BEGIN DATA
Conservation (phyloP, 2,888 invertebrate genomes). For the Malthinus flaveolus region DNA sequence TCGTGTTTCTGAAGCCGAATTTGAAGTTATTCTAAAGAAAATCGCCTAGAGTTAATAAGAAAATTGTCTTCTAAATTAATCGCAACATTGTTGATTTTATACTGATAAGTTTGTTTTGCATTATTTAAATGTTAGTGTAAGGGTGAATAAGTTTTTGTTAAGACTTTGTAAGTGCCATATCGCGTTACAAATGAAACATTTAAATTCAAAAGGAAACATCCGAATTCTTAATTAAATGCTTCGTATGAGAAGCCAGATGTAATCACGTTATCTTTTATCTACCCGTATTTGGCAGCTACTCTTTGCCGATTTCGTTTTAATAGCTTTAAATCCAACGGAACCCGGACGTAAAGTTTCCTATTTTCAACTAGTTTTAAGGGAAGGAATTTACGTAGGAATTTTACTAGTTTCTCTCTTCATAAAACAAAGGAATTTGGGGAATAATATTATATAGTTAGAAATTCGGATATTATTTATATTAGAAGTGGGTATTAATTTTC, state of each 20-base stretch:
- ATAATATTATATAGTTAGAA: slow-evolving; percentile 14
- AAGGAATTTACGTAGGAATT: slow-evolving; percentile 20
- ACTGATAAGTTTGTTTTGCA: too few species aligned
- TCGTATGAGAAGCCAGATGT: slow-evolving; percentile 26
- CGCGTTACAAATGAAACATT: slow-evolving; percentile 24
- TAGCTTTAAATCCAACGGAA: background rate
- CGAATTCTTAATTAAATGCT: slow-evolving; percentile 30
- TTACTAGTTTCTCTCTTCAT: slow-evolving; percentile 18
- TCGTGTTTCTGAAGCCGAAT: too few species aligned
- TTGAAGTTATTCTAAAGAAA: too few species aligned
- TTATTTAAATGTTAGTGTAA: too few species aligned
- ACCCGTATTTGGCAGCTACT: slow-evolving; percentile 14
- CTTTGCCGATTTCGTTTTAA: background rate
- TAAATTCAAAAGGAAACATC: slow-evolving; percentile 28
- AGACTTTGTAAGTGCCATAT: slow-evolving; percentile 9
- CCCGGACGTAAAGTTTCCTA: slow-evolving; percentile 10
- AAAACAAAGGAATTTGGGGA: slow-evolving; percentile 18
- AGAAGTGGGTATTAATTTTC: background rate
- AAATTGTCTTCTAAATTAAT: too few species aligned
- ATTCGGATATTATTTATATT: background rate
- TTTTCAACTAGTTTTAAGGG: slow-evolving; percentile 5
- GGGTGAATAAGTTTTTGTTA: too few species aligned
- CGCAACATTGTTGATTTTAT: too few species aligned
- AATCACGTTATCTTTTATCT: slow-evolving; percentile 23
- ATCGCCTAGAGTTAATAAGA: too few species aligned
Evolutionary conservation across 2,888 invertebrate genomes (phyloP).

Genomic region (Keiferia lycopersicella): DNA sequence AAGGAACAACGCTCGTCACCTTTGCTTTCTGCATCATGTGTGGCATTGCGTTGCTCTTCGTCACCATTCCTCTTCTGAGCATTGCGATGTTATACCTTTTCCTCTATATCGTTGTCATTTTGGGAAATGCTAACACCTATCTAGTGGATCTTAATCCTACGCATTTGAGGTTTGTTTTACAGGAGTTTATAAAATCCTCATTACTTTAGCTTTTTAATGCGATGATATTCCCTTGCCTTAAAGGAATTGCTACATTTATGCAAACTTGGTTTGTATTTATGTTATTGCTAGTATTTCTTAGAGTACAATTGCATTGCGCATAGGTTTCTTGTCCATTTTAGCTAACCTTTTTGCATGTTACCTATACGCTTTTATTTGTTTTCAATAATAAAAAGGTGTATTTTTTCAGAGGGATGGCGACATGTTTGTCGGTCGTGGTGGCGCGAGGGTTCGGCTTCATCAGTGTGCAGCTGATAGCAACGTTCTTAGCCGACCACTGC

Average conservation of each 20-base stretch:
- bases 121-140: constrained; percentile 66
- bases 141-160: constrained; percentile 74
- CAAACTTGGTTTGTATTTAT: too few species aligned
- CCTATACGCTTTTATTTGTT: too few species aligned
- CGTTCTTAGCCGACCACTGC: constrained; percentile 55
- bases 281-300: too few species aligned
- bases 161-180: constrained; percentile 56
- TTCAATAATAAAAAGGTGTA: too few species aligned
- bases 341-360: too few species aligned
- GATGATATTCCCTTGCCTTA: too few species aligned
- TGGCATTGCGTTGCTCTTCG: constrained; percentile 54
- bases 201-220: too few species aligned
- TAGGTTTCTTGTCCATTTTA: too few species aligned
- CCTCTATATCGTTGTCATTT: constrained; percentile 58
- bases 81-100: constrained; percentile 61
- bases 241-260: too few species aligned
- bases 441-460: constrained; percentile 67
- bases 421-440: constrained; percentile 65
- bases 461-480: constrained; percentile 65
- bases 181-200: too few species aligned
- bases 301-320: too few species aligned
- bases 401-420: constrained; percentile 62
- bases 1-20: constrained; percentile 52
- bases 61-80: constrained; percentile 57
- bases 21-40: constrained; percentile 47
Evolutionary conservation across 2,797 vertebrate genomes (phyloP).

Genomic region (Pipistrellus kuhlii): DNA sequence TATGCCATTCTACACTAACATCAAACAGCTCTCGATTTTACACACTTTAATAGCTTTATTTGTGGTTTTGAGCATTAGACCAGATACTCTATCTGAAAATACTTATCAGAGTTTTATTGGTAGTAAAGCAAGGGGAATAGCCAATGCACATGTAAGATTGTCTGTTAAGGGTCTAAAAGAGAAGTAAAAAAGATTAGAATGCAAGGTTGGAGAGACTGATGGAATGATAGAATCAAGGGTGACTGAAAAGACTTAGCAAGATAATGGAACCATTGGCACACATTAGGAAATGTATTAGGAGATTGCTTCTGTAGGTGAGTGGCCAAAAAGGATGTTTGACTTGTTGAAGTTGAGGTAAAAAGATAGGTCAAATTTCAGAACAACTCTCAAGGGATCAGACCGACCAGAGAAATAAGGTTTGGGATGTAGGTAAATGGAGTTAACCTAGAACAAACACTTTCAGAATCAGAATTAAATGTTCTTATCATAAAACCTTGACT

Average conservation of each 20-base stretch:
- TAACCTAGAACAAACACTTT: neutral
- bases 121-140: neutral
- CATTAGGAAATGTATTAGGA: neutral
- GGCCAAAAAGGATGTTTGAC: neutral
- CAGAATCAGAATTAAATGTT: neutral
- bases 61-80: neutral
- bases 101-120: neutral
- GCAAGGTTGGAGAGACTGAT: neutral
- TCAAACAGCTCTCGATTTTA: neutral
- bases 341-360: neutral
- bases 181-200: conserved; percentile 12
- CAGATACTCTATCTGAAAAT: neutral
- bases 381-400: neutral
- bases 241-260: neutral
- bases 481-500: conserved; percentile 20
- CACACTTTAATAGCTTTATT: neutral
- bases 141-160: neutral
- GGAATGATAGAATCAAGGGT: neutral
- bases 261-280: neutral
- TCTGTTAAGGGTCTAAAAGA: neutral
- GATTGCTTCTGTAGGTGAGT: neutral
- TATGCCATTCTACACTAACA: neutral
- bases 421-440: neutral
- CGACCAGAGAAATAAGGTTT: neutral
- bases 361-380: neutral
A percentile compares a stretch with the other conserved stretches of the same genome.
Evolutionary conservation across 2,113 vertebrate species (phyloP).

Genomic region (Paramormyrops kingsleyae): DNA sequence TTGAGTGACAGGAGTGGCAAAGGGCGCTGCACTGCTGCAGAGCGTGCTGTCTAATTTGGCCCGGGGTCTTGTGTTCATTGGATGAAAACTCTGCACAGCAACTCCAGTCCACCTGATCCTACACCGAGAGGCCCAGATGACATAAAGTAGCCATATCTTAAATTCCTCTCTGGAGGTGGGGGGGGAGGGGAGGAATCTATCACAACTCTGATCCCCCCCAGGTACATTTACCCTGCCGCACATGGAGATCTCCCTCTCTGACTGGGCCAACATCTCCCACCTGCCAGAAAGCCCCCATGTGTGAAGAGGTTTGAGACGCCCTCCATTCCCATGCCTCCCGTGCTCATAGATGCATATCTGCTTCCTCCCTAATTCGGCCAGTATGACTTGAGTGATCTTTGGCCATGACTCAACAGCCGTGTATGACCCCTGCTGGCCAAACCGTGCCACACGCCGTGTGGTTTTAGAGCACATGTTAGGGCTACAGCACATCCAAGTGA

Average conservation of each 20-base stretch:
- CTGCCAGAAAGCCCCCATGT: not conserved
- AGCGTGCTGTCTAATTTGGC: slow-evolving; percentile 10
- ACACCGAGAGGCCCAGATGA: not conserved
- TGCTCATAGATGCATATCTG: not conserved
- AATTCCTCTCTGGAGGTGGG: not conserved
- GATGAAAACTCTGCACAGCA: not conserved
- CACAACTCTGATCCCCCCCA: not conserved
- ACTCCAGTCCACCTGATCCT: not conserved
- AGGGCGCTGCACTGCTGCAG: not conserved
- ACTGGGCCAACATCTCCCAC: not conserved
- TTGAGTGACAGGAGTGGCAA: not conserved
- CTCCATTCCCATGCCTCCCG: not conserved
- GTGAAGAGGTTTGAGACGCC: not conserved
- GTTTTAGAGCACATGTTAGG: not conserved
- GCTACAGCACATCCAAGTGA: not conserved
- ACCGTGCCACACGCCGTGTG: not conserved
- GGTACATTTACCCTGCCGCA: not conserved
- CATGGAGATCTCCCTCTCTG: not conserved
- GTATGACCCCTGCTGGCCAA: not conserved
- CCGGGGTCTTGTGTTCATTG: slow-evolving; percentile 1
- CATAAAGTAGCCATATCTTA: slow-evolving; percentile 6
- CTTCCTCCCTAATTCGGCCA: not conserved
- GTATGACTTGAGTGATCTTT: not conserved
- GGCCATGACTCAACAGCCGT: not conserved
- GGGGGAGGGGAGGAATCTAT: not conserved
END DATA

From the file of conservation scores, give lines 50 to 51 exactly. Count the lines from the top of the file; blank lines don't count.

- bases 301-320: too few species aligned
- bases 401-420: constrained; percentile 62